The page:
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What Are Canadian Kennel Club Registration Papers And Why Are They Important?

To be considered purebred, both parents of the puppy must be of the same breed and registered with the Canadian Kennel Club. The dam (mother) must be registered with the Club in the name of the person signing the application for registration as owner or lessee at the time of the birth of the litter and the owner of the sire (father) must sign off on the litter. It is CANADIAN LAW as stated in the ANIMAL PEDIGREE ACT that no dog may be sold in Canada as Purebred without the animal being registered with the Canadian Kennel Club (C.K.C.) CANADIAN KENNEL CLUB registration papers are your certification that your new puppy is a recognized Purebred Dog. If someone offers to sell you a purebred puppy with no CKC registration papers for a cheaper price THIS IS NO BARGAIN and you should understand why. In accordance with the By-laws, Dogs must never be sold on a "with or without papers" basis. The breeder is responsible for the submission of and payment for all registration applications. Such costs may be included in the price of the dog but under no circumstances shall the buyer be asked to submit or pay for any applications to register or transfer the ownership of a dog. The CKC charges a reasonable fee to register a litter then an additional fee to register the individual puppy and to transfer ownership of the puppy. This cost is factored into the price of the puppy however it is not so great that a breeder would sell a puppy for hundreds of dollars less then his true worth so the question is "why would a seller choose to offer a puppy without registration papers at a several hundreds of dollars off if the dog really is a Canadian Kennel Club recognised purebred dog when it costs far less then that to register him?" If you make this type of purchase you more then likely have bought from an unscrupulous person who does not mind selling you a dog under false pretext. Two possibilities are that they have been disciplined by the CKC resulting in their being suspended or disbarred from the Canadian Kennel Club or they have bred from a dog purchased on a CKC Non-Breeding Agreement so the puppies are not eligible to be registered. A Non-Breeding Agreement is a legal document, which formalizes an arrangement between the breeder and the purchaser, denying the right to breed the dog without the breeder's consent. Selling purebred dogs on a Non-Breeding Agreement is standard practice for the protection of the dog, the breeder and the breed as a whole. Many breeders will lift the agreement under contract that the dog is first health tested and proven to be a good representative of the breed likely to pass on their genes to their progeny. If the seller is willing to break this legally binding contract what other illegal or dishonourable acts are they capable of? What else might they have not been straight forward with YOU about? Did they really do the breed clubs mandated health certifications on the parents? Did they really protect the dog from being mated by the mixed breed male down the street? Is the puppy really a purebred? Are they being honest with you about the puppies health? Will they honor their health guarantee? Will they be there for you if you need them? Unscrupulous sellers are only concerned with making money. Rarely do such persons do health certifications on the parents so they have no idea what genetic time bomb may be waiting to pop up with no consideration for all the associated vet bills and emotional pain you might later encounter. After all they now have your money and won't be there for you in the future if a serious problem arises.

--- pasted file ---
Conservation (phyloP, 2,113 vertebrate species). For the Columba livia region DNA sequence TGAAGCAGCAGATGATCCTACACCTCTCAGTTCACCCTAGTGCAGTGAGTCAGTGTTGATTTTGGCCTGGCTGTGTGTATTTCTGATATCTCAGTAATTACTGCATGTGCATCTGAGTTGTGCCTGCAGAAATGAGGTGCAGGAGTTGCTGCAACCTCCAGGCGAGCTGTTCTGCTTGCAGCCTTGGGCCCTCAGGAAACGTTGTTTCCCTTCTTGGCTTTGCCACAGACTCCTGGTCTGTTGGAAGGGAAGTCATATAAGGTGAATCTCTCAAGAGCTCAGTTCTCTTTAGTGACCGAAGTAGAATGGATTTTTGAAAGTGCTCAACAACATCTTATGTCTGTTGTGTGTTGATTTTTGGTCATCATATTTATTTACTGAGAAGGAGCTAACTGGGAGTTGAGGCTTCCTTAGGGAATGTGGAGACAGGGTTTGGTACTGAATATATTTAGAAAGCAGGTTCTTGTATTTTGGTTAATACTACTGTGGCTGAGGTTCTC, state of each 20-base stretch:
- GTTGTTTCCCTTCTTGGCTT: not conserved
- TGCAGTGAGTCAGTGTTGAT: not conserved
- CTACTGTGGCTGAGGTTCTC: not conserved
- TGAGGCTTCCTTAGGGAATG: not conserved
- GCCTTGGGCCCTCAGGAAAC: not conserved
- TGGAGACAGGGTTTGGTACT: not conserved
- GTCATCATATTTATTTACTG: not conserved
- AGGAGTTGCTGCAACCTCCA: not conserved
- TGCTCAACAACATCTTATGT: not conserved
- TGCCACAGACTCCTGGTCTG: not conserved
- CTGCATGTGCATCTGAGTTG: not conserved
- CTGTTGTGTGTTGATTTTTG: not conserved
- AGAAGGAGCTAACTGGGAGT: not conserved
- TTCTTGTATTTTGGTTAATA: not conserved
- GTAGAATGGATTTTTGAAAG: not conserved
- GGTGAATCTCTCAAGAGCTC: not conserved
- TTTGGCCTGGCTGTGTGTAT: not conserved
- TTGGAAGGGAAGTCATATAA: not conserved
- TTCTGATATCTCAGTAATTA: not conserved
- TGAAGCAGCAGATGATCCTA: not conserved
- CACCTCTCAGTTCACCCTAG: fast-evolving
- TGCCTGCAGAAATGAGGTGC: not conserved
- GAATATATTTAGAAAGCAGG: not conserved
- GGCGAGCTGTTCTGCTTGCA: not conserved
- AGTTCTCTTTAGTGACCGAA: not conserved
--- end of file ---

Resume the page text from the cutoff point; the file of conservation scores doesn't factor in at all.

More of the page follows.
When deciding to purchase a purebred dog it is generally because you have done some research and found that you like the look, size, coat type, energy level, temperament and purpose of the breed. It is well worth the price of a registered purebred from a reputable breeder to ensure you get what you want, after all you will not only be responsible to this animal for next 10 to 15 years but it will live in your home and play with your children. Do you really want to bring home a ticking time bomb? Perhaps $1800. to $2600. sound like a lot of money for a pet however responsible breeders put forth a lot of time, effort and expense in order to do everything in their power to ensure their puppies are bred and raised in a manner that promotes a long and healthy life. If the price difference between the registered dog and the unregistered dog is really that great of a factor please consider waiting awhile until you have saved up a little more or consider these other possible options.

Other options could include: Searching for a breeders retired dog. Contacting the desired breed's national rescue group. Purchasing a dog from a shelter or pound.

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